He said that by filing lawsuits against offenders, even decades later, victims can in some cases help stop sexual abuse by spurring other victims to report abuse that may be more recent.

“Other victims will come forward who are within the statute of limitations,” Dion said. “That is how the civil system can help the criminal system – by helping people to come forward.”

Anderson said victims suing can be anonymous “but still name the perpetrator.”

Dion said victims seeking information or referrals to attorneys who are experienced in handling such cases can call the National Crime Victim Bar Association at (202) 467-8753 or send email to Information is also available online at or

“This window is open for only a limited amount of time,” Dion said.

“If we don’t reach the survivors and they miss it, it’s heartbreaking,” Anderson said.

Dion said there are advantages to civil litigation, including a different burden of proof than in criminal cases. Instead of the proof beyond a reasonable doubt required in criminal trials, civil trials require proof by the preponderance of evidence.

“It’s an easier burden to prove,” Dion said. “An easier hurdle to clear.”

He cited the case of O.J. Simpson, who was acquitted of two counts of murder in the June 1994 deaths of his ex-wife, Nicole Brown Simpson, and her friend, Ronald Goldman, but later held liable for damages in a civil trial.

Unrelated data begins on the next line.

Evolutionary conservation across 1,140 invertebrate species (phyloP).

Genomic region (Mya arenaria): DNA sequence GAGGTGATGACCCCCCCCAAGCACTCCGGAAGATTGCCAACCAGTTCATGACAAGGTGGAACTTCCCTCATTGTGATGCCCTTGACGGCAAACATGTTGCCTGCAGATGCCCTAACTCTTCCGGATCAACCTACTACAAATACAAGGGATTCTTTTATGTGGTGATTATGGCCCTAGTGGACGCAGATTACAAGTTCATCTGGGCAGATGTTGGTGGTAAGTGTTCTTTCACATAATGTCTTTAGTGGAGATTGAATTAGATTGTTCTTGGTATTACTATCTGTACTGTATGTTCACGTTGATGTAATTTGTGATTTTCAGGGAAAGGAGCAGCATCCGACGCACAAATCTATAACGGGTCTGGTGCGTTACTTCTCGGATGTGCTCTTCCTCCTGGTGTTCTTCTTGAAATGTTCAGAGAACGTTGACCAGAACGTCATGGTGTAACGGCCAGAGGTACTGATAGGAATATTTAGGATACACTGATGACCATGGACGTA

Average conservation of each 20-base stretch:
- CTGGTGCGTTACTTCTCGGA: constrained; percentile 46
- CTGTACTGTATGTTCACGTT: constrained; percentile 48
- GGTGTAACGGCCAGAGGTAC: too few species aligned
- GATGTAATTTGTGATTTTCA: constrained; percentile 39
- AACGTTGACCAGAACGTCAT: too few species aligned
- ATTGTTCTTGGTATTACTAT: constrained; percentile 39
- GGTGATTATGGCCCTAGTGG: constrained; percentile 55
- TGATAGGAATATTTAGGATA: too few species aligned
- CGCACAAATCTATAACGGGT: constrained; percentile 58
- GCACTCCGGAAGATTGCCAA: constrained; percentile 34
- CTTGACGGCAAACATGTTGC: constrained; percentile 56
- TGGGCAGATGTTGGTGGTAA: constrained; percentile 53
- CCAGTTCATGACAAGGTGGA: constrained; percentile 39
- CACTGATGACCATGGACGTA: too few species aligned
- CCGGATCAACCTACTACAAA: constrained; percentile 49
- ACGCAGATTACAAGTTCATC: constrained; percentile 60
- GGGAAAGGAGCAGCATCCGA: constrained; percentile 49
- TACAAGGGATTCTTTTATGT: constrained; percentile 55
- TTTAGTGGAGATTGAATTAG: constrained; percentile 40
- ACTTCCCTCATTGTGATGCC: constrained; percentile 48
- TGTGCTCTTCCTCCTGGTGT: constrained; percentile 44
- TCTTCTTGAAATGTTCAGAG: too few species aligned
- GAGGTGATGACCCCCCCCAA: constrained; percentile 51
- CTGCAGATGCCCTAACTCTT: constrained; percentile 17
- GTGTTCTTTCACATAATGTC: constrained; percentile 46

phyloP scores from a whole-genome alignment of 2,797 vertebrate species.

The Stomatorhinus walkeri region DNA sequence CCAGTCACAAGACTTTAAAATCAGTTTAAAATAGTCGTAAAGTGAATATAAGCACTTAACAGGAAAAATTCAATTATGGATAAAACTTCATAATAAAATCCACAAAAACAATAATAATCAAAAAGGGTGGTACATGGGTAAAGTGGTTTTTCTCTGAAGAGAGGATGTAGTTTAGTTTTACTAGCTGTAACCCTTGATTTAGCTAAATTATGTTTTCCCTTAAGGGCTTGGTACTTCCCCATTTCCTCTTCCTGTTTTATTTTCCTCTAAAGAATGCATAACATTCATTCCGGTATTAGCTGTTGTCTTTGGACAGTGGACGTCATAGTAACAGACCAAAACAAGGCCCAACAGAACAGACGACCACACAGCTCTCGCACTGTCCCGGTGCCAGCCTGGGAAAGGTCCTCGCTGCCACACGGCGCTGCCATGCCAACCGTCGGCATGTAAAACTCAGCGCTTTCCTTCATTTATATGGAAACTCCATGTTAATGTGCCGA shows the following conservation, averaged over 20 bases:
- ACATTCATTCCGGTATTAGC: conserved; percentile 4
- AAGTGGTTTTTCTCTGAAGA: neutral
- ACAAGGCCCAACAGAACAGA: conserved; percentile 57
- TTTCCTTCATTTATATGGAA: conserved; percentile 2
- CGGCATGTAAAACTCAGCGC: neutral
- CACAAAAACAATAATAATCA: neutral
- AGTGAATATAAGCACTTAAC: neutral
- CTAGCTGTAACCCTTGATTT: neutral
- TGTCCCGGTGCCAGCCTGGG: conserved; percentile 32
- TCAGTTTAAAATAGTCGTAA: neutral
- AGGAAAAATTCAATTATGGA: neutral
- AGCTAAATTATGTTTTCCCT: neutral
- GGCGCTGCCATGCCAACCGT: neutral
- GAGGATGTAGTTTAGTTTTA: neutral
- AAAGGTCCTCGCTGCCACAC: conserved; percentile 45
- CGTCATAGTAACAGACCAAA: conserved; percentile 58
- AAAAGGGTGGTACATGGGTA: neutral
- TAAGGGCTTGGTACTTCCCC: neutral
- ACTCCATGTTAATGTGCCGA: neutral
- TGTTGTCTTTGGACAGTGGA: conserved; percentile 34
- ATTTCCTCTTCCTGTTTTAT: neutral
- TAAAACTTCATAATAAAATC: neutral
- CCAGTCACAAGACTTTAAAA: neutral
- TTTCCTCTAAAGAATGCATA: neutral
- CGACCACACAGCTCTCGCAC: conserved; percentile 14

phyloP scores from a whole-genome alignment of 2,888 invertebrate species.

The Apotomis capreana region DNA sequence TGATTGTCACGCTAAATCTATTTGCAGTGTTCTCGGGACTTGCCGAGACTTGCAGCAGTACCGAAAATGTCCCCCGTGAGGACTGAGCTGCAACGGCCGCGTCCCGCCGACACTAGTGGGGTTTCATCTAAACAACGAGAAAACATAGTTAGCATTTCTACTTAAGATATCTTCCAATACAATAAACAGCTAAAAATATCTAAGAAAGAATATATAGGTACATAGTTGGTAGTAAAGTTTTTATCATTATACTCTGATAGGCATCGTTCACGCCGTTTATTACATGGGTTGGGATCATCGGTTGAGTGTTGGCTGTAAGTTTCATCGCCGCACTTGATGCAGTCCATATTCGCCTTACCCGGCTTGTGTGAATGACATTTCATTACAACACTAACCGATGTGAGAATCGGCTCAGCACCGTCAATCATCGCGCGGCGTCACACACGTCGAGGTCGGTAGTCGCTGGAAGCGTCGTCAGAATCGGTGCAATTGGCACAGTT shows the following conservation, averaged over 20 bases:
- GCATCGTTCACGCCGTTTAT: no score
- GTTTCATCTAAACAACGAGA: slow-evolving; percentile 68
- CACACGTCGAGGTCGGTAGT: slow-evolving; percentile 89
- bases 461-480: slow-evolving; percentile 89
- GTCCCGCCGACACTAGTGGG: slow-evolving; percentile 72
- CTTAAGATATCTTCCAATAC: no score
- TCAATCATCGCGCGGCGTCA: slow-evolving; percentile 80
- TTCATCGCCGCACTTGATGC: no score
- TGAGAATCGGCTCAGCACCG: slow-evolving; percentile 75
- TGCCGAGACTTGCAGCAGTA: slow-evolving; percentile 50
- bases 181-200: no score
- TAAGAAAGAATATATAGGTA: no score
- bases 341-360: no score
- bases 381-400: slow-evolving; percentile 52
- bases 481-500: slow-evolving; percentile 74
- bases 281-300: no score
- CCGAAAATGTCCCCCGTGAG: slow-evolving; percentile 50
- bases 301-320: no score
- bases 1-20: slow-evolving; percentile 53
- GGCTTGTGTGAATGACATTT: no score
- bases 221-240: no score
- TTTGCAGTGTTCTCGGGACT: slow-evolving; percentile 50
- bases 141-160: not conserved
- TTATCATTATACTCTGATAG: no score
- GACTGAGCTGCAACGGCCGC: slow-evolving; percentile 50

“The civil system offers more opportunities for personal justice,” Dion said.

In some cases, victims may find it worthwhile to sue even when they don’t collect on judgments, said Seattle attorney Mark Leemon, who has represented victims of violent crimes.

“Every now and again, it’s worth bringing the lawsuit for the power reason without the money,” he said.

Leemon said one client awarded $1.6 million “was thrilled” despite not receiving any of the money. “She had a judgment that made him responsible for what he had been denying for 35 years,” Leemon said. “It was worth the time and effort to pursue.”

Joelle Casteix, western regional director for the Survivors Network of those Abused by Priests, or SNAP, was among victims who sued during the civil window in California. In addition to money, her 2005 settlement gave her access to documents including the signed confession by the choir director who had sexually abused her while she was a teenager attending a Catholic high school in Orange County, she said.

“I don’t care about the money,” she said. “For the first time in 20 years, I had dignity.”

Dion said there are disadvantages to lawsuits, including trauma to the victim, and the expense and slow pace of civil litigation. Victims need to decide on their own whether to pursue civil cases, he said.

In addition to creating the two-year window, the Hawaii law increases the time limit for child sexual assault victims to bring civil lawsuits. Instead of two years under previous law, such victims now can file lawsuits up to eight years from when they turn 18 or three years from when the victim realizes his or her injury is due to being sexually abused as a child.

Rivera said the state criminal statute allows child sexual assault charges to be brought within six years from the time the victim turns 18 for Class A felony offenses and within three years of the victim turning 18 for other offenses.

Lila Fujimoto can be reached at